To welcome is to give space to someone. As I wait, I welcome Jesus to my life, to my reality, to the chaos, to this moment.
The King of the Universe, the One Who spoke stars and planets into existence entered our world as an infant - a dependent and vulnerable baby. Is there any greater paradox? If so, I don’t know it. This King doesn’t need my welcome, mind you. But in another paradox, He waits for me to welcome Him.
Given my pace of life and the intensity, one could assume that the point of Christmas is lost on me. The lists, the menu, the coupons, the sales; all add up to the notion that if I don’t to it, Christmas won’t happen.
I may welcome Christ into the first 20 minutes of my day. Often, sadly, I have the attitude: Use this 20 minutes, Lord, because I am busy later.
But do I welcome Him when I realize that I have put 3 tablespoons of baking powder in the rolls instead of 3 teaspoons? What is the posture of my heart when I am negotiating with my brother-in-law who will spend Christmas where?
Usually I quickly calculate how I will get it done. What will be required? How long will it take? How many other people will I have to involve? Rarely do I stop and say, “I am the Lord’s handmaiden. May it be as you have said.”
This Christmas, as I shop, as I bake, as I love my family well; I want most of all to welcome Christ into my space - to be a womb for the Son of God to dwell.
Mary’s response to the angel changed her life to be sure. Her “yes” grew from a microscopic zygote to a man who won forever the war on sin and evil. His life, death and resurrection changed the world. May I have the courage, May you have the courage to say “YES” and create a space for God to come and dwell. Our hearts are enlarged in the waiting, in the welcoming.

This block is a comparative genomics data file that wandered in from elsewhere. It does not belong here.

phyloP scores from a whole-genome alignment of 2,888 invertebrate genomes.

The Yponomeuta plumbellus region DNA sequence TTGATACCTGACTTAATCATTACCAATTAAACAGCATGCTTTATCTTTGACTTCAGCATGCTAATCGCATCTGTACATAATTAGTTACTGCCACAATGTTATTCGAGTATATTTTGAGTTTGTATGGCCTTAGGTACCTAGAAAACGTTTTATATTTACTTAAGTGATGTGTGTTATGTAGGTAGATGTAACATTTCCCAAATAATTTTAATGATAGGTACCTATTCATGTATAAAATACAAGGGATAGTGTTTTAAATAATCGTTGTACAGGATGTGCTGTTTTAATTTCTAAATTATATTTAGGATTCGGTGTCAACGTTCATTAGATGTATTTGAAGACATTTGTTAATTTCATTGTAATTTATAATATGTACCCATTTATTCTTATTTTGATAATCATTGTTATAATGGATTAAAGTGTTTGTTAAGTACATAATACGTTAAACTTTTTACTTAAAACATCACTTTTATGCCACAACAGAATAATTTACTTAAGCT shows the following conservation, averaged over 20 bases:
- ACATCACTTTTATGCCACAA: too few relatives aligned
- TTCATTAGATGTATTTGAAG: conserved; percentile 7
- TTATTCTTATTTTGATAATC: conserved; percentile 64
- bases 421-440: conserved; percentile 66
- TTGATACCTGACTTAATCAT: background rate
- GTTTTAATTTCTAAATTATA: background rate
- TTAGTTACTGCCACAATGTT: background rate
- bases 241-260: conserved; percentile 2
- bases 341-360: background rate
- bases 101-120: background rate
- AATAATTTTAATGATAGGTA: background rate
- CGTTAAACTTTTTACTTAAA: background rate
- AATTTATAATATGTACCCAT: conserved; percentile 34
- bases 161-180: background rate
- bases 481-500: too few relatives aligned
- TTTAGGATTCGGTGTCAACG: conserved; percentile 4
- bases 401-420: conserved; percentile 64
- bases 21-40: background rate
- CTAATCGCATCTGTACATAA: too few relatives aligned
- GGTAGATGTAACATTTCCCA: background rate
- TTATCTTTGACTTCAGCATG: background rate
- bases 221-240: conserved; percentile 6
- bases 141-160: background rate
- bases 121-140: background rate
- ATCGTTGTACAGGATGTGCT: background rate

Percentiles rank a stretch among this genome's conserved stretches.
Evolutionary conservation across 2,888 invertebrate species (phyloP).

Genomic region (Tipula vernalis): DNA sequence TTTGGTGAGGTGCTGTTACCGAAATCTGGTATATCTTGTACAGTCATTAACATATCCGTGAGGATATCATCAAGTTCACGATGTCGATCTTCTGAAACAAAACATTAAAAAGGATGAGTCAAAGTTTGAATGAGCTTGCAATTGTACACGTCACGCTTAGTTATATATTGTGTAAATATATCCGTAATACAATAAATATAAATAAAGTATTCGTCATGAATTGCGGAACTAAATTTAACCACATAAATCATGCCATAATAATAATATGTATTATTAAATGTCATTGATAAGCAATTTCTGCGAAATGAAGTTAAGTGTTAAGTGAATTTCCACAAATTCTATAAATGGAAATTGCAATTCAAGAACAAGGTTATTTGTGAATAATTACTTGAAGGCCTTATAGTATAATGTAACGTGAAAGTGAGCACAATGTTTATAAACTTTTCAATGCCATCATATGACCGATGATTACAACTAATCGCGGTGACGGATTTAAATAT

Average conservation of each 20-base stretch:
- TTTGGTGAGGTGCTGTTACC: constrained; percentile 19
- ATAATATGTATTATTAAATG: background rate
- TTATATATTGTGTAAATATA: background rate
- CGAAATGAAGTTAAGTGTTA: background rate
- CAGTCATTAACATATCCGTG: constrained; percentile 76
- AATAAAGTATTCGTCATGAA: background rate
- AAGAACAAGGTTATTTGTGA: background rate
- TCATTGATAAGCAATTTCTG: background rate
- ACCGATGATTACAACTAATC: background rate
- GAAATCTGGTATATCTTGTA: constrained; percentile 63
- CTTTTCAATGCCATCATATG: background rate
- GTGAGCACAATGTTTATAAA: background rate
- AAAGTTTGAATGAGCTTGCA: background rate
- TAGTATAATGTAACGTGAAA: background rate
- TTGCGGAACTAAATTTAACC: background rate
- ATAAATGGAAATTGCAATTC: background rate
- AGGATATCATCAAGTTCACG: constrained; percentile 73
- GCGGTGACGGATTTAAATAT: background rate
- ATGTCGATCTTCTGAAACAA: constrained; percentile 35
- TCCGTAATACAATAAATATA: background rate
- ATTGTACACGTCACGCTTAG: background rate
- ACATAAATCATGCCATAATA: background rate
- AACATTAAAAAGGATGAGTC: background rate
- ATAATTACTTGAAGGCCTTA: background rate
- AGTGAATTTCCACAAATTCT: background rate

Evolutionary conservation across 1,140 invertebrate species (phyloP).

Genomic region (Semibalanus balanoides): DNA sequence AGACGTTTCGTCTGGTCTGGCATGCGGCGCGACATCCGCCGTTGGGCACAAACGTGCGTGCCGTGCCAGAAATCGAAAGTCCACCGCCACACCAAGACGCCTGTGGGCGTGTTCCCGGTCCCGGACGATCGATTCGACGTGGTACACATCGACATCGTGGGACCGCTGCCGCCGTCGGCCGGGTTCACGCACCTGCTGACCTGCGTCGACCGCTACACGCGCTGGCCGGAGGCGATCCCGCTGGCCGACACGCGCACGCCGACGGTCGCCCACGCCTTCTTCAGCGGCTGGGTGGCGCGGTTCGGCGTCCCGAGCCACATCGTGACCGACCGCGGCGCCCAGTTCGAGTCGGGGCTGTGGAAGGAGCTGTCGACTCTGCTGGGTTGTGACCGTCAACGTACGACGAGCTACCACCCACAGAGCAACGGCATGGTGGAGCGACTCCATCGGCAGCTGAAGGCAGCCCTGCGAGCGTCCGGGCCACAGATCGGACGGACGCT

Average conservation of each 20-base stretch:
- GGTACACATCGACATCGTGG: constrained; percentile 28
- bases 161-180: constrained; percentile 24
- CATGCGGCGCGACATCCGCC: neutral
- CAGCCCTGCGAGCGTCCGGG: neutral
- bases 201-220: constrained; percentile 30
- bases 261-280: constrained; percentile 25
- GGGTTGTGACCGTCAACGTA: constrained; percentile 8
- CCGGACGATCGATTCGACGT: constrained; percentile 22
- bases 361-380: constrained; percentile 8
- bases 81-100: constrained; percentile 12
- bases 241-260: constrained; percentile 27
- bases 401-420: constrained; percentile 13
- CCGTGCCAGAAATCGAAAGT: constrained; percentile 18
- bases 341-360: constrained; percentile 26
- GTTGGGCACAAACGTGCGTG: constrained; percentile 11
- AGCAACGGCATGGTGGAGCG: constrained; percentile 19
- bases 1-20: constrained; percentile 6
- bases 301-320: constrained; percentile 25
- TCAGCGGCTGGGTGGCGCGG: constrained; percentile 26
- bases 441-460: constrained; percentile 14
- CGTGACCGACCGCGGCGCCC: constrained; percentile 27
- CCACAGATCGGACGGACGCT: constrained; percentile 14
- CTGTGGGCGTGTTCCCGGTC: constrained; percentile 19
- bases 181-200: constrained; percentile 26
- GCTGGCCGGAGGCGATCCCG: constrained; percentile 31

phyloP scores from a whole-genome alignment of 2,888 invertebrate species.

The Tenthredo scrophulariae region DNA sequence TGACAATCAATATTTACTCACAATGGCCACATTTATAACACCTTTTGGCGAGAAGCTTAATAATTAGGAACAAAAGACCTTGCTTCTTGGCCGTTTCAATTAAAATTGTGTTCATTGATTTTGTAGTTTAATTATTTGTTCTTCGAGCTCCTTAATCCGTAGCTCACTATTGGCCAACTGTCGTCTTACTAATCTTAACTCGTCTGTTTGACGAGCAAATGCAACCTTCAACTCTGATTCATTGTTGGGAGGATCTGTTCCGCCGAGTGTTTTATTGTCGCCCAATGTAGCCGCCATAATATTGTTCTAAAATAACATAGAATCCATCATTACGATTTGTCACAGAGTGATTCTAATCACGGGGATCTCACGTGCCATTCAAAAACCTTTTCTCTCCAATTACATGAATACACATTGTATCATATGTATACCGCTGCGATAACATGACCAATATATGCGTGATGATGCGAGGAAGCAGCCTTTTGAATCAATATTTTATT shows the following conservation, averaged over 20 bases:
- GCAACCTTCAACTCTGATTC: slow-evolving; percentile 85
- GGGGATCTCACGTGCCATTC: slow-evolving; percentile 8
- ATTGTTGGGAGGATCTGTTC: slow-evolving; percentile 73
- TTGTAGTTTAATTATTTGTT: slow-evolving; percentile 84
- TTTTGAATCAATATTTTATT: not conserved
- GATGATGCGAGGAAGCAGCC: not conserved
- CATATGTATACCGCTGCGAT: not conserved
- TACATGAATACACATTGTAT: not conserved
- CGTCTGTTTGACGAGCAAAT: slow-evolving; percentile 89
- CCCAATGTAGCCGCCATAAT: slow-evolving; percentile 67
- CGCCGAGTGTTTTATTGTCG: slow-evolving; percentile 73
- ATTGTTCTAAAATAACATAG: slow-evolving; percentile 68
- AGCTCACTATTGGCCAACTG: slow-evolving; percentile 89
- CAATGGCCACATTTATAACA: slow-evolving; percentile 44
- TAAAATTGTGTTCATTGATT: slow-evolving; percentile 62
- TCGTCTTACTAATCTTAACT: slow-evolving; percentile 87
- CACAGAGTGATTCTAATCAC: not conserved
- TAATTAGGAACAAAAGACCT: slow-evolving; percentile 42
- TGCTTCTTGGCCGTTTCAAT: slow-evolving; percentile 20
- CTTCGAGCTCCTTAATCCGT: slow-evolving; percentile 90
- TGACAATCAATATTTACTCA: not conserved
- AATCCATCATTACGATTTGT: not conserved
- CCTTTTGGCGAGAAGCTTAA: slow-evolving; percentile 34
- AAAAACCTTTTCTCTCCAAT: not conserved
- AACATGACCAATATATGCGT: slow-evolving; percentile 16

But if God himself has taken up residence in your life, you can hardly be thinking more of yourself than of him. Anyone, of course, who has not welcomed this invisible but clearly present God, the Spirit of Christ, won't know what we're talking about. But for you who welcome him, in whom he dwells - even though you still experience all the limitations of sin - you yourself experience life on God's terms. It stands to reason, doesn't it, that if the alive-and-present God who raised Jesus from the dead moves into your life, he'll do the same thing in you that he did in Jesus, bringing you alive to himself? When God lives and breathes in you (and he does, as surely as he did in Jesus), you are delivered from that dead life. With his Spirit living in you, your body will be as alive as Christ's!